Why mistakes must be celebrated

Roger Titcombe's Learning Matters

I have just read a book by Matthew Syed entitled ‘Black Box Thinking‘ (2015), John Murray.

Despite the title, it is about, learning from mistakes. The ‘black box’ reference is literal. It refers to the black box data in crashed aircraft that provide the evidence needed to learn from mistakes that caused or contributed to the crash. It addresses a vast range of bad event contexts from airline safety through deaths and harm caused by medical errors, the mental contortions of politicians faced with dire negative consequences of their decisions ( eg invading Iraq), the unwillingness of police and prosecutors to accept the innocence of those wrongly convicted of serious crimes when subsequently vindicated by solid evidence (often DNA), to wrong-headed decision making in business, scientific research, sport and more.

It is a powerful articulation of the vital, perhaps universal, role of mistakes in all deep learning.

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Consciously Cruel ‘no-excuses’ policies…in the Job Centre and at School.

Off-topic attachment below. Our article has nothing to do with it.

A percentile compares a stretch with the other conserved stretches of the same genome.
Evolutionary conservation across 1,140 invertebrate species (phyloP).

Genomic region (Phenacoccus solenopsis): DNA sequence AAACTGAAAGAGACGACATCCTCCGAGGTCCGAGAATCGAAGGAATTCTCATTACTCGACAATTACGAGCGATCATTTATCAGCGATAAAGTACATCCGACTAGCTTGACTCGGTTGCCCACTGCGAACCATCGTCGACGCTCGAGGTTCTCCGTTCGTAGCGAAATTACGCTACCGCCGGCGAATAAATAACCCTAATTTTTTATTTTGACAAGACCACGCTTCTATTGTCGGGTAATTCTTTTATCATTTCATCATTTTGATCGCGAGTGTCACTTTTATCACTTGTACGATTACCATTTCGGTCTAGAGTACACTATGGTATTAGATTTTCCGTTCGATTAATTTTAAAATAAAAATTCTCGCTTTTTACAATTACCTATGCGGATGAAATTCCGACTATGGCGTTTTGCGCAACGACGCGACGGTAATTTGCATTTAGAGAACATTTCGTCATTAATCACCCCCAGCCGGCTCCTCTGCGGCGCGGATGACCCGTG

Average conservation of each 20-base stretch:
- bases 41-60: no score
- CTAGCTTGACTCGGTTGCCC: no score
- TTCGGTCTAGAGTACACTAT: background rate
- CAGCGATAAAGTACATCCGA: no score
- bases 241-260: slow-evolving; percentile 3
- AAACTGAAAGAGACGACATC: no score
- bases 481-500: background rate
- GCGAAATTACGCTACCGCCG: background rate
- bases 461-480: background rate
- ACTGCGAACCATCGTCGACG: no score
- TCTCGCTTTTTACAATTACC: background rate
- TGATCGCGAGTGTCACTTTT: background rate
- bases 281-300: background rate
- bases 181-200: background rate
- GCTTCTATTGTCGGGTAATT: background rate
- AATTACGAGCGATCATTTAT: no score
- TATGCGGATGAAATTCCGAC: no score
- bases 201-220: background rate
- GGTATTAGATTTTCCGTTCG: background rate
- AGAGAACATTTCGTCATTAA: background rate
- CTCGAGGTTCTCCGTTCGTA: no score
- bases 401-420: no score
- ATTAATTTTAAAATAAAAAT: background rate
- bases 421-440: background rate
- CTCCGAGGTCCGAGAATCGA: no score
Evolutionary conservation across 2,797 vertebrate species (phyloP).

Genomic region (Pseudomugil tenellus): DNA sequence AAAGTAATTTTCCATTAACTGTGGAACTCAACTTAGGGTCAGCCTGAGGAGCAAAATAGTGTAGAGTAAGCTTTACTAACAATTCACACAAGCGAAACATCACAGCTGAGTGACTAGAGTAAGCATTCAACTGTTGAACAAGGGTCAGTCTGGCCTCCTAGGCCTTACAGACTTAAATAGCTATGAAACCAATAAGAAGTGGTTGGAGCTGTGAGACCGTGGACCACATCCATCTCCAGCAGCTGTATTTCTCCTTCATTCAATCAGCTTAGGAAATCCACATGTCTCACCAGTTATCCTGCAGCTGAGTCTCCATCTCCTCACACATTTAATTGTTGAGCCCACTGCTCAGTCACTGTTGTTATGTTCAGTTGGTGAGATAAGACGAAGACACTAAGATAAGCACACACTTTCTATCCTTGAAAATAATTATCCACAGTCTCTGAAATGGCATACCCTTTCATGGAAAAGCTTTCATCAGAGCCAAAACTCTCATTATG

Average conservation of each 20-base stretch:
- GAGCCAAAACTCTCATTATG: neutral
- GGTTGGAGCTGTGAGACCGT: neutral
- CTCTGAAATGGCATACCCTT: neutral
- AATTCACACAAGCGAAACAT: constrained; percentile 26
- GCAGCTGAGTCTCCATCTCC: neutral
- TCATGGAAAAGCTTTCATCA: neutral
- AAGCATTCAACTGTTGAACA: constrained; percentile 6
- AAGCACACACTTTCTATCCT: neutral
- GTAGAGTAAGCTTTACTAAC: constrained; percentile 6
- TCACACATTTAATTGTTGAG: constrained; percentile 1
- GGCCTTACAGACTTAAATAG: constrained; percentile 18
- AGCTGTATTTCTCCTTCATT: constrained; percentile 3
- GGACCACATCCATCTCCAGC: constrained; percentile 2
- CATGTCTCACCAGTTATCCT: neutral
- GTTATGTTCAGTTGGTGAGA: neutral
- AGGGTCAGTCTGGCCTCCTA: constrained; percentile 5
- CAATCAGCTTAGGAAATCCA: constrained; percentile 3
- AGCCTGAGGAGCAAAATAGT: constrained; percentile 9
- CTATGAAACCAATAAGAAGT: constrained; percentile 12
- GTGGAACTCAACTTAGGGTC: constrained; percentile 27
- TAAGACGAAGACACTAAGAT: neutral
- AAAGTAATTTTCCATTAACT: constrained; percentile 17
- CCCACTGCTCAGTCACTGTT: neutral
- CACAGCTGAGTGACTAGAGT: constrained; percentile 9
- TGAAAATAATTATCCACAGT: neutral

Most children have a REASON…..not an excuse.

Daisy Norfolk Notes...


Those of you who have got to know me on twitter over the last few months may have been aware that there was a charity screening in Norwich recently of the film I, Daniel Blake. I’ll be honest with you, I had not actually seen the film before seeing it at this screening, and although I had meticulously read the screenplay, it in no way prepared me for the on-screen ‘kick-in-the-guts’ this film delivered.

Whilst hunkering down in the plush seats at Cinema City, with the 106 other folks who had purchased tickets, I began to think about the underlying themes of the film. Those of friendship, compassion and resilience in the face of adversity. Daniel Blake exhibited all of these traits in spades, yet he was defeated by a system which did not value any of them. Daniel struggles against a benefits system designed to make it difficult to…

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Ed Blog Reader - A digest of interesting writing on educational issues


Originally posted on EducatingHeartsBlog:

This week, a teacher, accompanying children on a school trip to the US, was asked to leave the plane in Reykjavik.

What does that make you feel? What questions does it raise?

He wasn’t given an explanation regarding why he was taken off the plane, but rather just given some hotel vouchers in order spend 24 hours in a country he hadn’t intended on spending any time in.

What does that make you feel? What questions does it raise?

This teacher was Muslim.

What does that make you feel? What questions does it raise?

Throughout my first week back after half term, I have spent many a moment thinking about my colleague, Juhel- the young, Welsh maths teacher who was sadly removed from a plane and not allowed to travel to the US with his pupils . Empathy has been often discussed on Twitter (and other…

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